13East/West SplitThroughout the middle ages various differences in political organization, culture and economic organization and the various versions of Christianity help illustrate the rift between east and west.Charlemagne in 800 was crowned Holy Roman Emperor causing hostility1054- final straw- Empire split due to the disagreement over what bread to use in the mass and the celibacy of priests caused the schismAlthough the two remained separate, there was still a common classical heritage shared
14Decline of Empire 11th century: a long period of decline began Muslim Turkish invadersManzikert 1071Independent Slavic states in Balkans1204- Crusaders- Venetian merchants sack Constantinople1453- Ottoman Turks conquer Constantinople
15The Spread of Christianity Byzantine influence spread to the people of the Balkans and Southern Russia through conquest, commerce, and ChristianityCyril and Methodius- missionaries who devised a written script (Cyrillic) for the Slavic language providing a base for literacy in Europe.
16Borderlands What is a “borderland?” Competition between eastern and western missionaries in the eastern EuropeRoman Catholics succeed in Czechoslovakia, Hungary and Poland.Poland, Bohemia and Lithuania developed regional monarchies and ruled with a powerful landholding aristocracy.Also, Eastern Europe received an influx of Jews from the Middle East and Western EuropeThey were often barred from agriculture but participated in local commerce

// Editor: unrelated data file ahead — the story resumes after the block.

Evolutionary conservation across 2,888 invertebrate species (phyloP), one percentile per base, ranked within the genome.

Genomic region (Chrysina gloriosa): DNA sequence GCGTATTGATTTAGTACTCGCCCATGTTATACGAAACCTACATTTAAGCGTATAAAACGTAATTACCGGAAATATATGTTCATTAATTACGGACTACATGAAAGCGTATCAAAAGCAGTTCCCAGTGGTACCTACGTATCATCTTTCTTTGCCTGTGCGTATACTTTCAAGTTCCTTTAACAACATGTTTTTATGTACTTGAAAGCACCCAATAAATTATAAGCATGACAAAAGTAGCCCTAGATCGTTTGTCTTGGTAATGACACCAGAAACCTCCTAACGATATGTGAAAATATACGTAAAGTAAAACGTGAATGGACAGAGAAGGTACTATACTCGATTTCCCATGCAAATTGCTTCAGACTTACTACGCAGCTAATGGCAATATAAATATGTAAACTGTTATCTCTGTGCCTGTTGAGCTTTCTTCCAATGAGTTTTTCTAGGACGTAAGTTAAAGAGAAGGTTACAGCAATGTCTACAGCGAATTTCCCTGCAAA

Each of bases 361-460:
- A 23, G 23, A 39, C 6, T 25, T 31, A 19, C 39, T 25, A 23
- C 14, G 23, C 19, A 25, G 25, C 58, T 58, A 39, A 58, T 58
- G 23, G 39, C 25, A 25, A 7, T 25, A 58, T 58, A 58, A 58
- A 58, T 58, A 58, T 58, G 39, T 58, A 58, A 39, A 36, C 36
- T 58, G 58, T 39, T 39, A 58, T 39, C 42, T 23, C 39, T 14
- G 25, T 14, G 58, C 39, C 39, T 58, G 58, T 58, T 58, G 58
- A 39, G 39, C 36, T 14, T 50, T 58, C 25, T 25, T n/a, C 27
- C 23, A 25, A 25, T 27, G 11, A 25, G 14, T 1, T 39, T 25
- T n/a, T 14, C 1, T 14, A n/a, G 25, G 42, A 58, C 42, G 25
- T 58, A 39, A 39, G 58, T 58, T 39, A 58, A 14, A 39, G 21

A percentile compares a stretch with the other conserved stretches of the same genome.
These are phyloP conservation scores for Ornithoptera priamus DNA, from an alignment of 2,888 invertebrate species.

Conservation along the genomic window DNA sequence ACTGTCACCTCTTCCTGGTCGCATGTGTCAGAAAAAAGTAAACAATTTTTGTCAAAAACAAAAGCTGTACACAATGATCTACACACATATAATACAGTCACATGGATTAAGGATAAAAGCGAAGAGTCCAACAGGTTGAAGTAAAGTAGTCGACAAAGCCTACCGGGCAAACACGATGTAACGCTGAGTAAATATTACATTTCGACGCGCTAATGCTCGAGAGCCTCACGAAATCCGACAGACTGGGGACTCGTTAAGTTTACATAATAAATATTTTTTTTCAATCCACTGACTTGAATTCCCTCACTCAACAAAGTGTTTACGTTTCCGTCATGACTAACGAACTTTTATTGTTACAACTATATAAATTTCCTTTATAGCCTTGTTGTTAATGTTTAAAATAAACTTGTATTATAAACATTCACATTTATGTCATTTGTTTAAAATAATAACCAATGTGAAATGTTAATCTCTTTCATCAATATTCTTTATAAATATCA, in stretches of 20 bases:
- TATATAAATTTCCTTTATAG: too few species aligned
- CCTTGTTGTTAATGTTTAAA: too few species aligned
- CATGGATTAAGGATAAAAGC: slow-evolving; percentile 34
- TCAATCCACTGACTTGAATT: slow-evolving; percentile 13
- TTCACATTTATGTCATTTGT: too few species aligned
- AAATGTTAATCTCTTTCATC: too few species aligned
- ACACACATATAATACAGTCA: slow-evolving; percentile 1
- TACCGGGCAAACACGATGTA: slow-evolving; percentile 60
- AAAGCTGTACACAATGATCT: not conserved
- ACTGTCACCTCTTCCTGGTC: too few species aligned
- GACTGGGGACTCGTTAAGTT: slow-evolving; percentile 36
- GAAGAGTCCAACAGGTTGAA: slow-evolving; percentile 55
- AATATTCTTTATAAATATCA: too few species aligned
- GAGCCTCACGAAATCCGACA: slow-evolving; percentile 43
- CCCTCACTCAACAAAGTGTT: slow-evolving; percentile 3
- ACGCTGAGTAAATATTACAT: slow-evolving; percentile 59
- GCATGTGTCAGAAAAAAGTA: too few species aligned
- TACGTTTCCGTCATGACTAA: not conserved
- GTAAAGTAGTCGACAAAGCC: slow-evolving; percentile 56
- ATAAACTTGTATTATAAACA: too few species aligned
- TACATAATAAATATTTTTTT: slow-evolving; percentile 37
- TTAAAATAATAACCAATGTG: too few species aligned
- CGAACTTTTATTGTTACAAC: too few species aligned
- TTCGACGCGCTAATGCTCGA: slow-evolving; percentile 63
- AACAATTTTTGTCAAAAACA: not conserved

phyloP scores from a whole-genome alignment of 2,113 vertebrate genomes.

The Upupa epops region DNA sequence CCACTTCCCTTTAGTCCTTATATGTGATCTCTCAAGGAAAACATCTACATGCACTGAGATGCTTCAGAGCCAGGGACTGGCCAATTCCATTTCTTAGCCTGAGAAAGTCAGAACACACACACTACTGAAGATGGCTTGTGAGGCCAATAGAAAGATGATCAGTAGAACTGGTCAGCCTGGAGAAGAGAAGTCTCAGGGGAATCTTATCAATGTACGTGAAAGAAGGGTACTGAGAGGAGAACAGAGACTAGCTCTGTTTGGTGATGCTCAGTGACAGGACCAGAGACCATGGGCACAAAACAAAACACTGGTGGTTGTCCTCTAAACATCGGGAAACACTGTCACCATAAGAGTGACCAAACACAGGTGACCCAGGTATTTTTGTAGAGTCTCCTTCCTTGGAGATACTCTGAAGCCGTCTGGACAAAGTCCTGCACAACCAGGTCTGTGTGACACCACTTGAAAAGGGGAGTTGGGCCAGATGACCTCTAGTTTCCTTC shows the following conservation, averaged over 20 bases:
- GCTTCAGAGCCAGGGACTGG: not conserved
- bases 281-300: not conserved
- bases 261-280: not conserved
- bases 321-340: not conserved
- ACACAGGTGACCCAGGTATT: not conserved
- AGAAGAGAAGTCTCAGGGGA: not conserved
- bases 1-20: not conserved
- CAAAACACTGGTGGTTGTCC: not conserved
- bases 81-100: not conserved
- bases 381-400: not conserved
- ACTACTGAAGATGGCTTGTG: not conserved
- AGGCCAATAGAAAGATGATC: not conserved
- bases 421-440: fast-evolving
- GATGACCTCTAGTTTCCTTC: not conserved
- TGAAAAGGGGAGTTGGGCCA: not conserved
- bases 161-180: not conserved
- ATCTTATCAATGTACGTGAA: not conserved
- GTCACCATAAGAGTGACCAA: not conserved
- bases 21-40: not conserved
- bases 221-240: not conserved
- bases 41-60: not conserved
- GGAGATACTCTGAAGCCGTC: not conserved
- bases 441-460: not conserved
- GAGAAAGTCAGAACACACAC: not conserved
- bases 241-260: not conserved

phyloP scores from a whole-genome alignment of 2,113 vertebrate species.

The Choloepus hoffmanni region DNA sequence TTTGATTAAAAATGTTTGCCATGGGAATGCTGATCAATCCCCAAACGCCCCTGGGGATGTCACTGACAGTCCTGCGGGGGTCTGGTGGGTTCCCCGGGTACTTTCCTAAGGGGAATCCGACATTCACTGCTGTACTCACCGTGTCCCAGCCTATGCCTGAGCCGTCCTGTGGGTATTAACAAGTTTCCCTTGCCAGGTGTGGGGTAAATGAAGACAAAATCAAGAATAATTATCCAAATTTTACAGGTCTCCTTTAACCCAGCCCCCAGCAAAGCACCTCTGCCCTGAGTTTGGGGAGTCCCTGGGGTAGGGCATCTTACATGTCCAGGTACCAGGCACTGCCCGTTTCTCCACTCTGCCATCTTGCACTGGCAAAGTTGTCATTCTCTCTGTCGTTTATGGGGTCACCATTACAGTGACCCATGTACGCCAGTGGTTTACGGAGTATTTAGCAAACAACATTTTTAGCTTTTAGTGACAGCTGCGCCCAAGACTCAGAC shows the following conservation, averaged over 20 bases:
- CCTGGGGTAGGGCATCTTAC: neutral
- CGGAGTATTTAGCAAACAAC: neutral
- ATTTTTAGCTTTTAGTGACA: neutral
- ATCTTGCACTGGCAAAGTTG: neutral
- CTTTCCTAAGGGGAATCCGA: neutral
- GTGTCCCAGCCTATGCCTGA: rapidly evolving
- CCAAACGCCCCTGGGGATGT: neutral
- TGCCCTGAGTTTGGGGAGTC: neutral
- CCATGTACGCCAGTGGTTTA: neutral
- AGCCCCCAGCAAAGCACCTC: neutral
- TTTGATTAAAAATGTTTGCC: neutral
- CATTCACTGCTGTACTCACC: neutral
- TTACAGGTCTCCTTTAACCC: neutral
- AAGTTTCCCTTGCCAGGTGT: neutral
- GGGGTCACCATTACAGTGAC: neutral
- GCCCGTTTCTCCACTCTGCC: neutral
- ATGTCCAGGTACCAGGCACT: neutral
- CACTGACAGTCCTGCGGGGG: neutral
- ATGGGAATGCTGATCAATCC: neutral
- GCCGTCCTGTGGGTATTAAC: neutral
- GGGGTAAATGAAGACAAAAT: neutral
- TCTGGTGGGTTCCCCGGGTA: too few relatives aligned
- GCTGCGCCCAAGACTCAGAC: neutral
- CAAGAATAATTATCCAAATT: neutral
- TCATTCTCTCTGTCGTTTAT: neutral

17Kievan RusSlavic Peoples migrated to Russia (during time of Roman Empire)Mixed with and incorporated local populationPossessed iron and extended agriculture in Ukraine and western RussiaAnimistic religion with rich tradition in music and oral legend
18Rurik and Vladimir I Danish merchant 885- established a monarchy Loosely organized they flourished until the 12th century when Kiev became a prosperous commercial center.Contacts with the Byzantines led to the Conversion of Vladimir I ( ) to Orthodox ChristianityVladimir controlled church appointments and issued a formal law code